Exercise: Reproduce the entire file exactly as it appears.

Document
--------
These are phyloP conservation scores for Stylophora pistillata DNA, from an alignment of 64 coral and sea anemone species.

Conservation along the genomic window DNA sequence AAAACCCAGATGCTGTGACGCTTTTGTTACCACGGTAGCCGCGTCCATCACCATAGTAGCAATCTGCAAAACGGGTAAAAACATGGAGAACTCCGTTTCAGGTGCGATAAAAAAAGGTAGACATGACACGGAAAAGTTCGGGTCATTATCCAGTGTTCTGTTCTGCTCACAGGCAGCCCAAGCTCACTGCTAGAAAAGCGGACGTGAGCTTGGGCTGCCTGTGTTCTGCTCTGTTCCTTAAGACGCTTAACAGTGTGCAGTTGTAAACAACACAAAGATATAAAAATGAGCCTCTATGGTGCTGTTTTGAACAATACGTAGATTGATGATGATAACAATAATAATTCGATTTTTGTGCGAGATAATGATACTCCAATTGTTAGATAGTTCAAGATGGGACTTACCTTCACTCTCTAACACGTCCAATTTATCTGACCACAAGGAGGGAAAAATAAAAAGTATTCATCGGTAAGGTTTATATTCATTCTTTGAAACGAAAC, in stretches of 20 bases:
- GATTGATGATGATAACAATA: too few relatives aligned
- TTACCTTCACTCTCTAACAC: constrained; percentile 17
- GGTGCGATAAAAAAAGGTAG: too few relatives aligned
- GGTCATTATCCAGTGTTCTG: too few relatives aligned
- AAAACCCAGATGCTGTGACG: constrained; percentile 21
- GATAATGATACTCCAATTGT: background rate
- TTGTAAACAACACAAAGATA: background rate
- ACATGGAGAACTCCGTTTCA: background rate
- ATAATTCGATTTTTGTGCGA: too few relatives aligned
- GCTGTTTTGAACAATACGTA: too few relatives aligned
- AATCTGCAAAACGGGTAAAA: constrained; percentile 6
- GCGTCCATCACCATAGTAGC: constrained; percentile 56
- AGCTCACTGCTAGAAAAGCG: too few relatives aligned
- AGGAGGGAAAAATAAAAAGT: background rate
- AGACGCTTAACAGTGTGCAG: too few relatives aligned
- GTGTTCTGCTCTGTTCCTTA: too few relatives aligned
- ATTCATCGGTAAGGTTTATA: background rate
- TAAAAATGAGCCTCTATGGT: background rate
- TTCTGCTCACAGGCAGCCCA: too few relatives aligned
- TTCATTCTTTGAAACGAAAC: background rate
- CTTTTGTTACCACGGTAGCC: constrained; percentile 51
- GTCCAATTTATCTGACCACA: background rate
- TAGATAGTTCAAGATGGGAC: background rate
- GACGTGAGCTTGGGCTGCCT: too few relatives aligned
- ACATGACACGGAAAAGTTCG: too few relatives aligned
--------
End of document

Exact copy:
These are phyloP conservation scores for Stylophora pistillata DNA, from an alignment of 64 coral and sea anemone species.

Conservation along the genomic window DNA sequence AAAACCCAGATGCTGTGACGCTTTTGTTACCACGGTAGCCGCGTCCATCACCATAGTAGCAATCTGCAAAACGGGTAAAAACATGGAGAACTCCGTTTCAGGTGCGATAAAAAAAGGTAGACATGACACGGAAAAGTTCGGGTCATTATCCAGTGTTCTGTTCTGCTCACAGGCAGCCCAAGCTCACTGCTAGAAAAGCGGACGTGAGCTTGGGCTGCCTGTGTTCTGCTCTGTTCCTTAAGACGCTTAACAGTGTGCAGTTGTAAACAACACAAAGATATAAAAATGAGCCTCTATGGTGCTGTTTTGAACAATACGTAGATTGATGATGATAACAATAATAATTCGATTTTTGTGCGAGATAATGATACTCCAATTGTTAGATAGTTCAAGATGGGACTTACCTTCACTCTCTAACACGTCCAATTTATCTGACCACAAGGAGGGAAAAATAAAAAGTATTCATCGGTAAGGTTTATATTCATTCTTTGAAACGAAAC, in stretches of 20 bases:
- GATTGATGATGATAACAATA: too few relatives aligned
- TTACCTTCACTCTCTAACAC: constrained; percentile 17
- GGTGCGATAAAAAAAGGTAG: too few relatives aligned
- GGTCATTATCCAGTGTTCTG: too few relatives aligned
- AAAACCCAGATGCTGTGACG: constrained; percentile 21
- GATAATGATACTCCAATTGT: background rate
- TTGTAAACAACACAAAGATA: background rate
- ACATGGAGAACTCCGTTTCA: background rate
- ATAATTCGATTTTTGTGCGA: too few relatives aligned
- GCTGTTTTGAACAATACGTA: too few relatives aligned
- AATCTGCAAAACGGGTAAAA: constrained; percentile 6
- GCGTCCATCACCATAGTAGC: constrained; percentile 56
- AGCTCACTGCTAGAAAAGCG: too few relatives aligned
- AGGAGGGAAAAATAAAAAGT: background rate
- AGACGCTTAACAGTGTGCAG: too few relatives aligned
- GTGTTCTGCTCTGTTCCTTA: too few relatives aligned
- ATTCATCGGTAAGGTTTATA: background rate
- TAAAAATGAGCCTCTATGGT: background rate
- TTCTGCTCACAGGCAGCCCA: too few relatives aligned
- TTCATTCTTTGAAACGAAAC: background rate
- CTTTTGTTACCACGGTAGCC: constrained; percentile 51
- GTCCAATTTATCTGACCACA: background rate
- TAGATAGTTCAAGATGGGAC: background rate
- GACGTGAGCTTGGGCTGCCT: too few relatives aligned
- ACATGACACGGAAAAGTTCG: too few relatives aligned